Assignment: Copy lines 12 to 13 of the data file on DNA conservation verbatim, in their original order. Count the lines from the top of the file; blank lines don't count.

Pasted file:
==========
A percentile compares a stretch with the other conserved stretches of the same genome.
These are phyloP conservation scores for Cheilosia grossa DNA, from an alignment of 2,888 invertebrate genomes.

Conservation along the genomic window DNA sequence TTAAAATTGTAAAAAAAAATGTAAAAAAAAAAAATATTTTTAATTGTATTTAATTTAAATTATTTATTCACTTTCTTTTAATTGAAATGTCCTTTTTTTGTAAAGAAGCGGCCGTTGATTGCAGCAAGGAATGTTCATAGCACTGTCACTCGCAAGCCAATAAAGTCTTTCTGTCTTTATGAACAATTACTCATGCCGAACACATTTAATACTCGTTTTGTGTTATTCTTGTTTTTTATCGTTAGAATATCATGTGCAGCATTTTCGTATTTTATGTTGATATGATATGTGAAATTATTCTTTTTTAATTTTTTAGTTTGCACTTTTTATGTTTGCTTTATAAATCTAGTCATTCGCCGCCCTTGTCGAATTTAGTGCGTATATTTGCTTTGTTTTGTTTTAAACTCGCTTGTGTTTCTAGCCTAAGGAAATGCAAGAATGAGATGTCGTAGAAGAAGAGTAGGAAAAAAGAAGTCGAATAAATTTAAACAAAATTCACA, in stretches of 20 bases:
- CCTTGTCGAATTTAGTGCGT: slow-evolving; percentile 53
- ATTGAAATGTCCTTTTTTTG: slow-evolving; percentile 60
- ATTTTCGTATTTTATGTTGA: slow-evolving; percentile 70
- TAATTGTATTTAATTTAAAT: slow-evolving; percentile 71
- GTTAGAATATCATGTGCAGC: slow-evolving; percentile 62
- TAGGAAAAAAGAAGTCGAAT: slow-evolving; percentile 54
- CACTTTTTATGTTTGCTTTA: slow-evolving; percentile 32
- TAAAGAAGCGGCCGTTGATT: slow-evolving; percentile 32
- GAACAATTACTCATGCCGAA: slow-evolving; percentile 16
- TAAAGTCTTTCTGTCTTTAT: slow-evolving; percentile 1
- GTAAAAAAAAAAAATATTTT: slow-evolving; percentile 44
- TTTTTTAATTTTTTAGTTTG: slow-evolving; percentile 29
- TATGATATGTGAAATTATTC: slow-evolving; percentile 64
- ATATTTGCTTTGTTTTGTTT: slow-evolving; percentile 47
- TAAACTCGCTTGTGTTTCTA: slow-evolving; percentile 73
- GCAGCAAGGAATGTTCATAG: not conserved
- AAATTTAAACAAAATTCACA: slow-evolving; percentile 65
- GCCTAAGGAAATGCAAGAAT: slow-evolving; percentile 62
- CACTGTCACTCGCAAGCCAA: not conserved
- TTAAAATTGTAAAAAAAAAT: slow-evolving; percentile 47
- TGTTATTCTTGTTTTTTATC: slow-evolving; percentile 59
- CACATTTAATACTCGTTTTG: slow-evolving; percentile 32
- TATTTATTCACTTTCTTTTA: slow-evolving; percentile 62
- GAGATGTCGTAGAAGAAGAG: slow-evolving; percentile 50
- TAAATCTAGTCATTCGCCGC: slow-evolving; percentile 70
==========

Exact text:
- GAACAATTACTCATGCCGAA: slow-evolving; percentile 16
- TAAAGTCTTTCTGTCTTTAT: slow-evolving; percentile 1